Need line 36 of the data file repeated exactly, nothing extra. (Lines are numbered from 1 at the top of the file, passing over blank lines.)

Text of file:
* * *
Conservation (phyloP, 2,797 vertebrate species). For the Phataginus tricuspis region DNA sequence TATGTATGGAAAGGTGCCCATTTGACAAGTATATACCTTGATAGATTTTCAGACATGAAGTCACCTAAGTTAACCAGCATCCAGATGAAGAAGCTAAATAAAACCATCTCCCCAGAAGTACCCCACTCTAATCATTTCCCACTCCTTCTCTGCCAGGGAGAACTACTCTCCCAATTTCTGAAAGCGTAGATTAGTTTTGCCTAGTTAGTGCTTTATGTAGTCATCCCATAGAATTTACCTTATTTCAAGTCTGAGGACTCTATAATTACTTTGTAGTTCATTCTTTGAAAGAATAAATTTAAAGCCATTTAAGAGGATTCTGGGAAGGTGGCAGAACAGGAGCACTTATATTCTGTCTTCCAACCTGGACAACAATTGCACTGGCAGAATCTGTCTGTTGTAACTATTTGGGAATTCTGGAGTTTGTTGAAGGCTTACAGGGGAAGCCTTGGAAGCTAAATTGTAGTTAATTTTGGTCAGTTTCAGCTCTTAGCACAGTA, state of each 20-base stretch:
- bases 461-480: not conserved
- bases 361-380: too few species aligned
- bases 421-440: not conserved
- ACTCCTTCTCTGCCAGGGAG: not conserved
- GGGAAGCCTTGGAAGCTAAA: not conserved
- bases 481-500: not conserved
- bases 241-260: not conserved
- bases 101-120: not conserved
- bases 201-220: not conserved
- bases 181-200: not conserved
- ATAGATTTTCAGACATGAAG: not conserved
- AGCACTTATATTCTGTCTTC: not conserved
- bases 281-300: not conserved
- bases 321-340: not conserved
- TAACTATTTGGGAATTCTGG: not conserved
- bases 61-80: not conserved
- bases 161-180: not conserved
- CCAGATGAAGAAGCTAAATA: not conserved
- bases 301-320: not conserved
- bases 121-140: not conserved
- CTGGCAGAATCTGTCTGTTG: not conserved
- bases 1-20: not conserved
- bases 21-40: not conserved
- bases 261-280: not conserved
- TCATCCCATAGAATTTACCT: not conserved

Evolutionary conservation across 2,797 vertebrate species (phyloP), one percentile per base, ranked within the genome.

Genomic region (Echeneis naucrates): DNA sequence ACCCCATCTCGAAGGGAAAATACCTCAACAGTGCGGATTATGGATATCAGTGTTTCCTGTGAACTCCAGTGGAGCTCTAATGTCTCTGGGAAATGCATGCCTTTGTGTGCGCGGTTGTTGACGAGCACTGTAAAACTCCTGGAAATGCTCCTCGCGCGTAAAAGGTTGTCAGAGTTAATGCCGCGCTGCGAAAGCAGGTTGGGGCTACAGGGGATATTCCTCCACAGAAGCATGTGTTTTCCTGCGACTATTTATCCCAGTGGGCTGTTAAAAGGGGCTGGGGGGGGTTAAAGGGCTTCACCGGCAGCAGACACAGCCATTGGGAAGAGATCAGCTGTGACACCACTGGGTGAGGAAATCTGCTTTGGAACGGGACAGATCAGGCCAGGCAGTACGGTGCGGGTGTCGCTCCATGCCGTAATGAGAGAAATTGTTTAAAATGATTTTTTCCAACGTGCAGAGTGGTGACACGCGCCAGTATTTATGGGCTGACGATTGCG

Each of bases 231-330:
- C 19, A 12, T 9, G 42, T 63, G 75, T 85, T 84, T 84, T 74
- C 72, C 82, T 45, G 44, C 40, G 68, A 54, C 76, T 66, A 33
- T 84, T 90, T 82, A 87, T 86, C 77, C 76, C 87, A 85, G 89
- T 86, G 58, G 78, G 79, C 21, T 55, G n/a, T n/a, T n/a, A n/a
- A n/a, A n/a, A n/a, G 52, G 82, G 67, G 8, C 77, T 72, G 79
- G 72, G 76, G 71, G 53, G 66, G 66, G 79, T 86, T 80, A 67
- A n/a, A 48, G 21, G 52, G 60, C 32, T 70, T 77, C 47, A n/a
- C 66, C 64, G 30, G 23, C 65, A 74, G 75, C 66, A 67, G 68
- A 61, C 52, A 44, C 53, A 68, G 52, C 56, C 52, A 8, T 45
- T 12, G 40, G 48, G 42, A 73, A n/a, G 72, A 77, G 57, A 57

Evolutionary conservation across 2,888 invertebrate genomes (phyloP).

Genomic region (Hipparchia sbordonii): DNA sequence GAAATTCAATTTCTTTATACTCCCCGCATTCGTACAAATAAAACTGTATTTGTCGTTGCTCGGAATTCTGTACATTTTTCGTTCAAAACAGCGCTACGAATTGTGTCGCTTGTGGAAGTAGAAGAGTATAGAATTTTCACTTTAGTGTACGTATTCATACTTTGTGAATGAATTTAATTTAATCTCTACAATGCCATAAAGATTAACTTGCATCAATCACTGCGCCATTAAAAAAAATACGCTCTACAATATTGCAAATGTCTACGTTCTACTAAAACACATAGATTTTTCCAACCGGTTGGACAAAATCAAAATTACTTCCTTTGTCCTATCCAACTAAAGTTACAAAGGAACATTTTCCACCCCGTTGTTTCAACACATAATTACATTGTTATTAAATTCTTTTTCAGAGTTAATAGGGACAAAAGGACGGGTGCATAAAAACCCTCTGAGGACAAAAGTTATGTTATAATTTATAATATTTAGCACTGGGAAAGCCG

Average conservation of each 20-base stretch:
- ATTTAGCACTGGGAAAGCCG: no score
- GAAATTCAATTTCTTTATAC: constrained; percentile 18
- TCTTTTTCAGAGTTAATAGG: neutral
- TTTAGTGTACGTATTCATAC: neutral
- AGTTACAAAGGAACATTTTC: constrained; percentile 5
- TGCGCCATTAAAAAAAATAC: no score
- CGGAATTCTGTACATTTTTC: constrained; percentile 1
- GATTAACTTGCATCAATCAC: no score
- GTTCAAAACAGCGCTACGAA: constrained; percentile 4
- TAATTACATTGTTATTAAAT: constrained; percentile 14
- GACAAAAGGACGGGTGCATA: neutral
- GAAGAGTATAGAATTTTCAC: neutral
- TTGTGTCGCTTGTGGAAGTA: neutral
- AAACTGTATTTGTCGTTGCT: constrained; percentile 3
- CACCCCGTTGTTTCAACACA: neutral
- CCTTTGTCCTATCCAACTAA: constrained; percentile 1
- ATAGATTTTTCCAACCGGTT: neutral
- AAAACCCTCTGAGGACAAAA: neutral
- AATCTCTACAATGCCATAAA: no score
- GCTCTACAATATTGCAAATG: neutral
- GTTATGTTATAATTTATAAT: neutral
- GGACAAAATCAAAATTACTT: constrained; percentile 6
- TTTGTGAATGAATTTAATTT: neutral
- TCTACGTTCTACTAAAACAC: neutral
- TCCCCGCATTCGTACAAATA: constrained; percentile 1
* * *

- A n/a, A 48, G 21, G 52, G 60, C 32, T 70, T 77, C 47, A n/a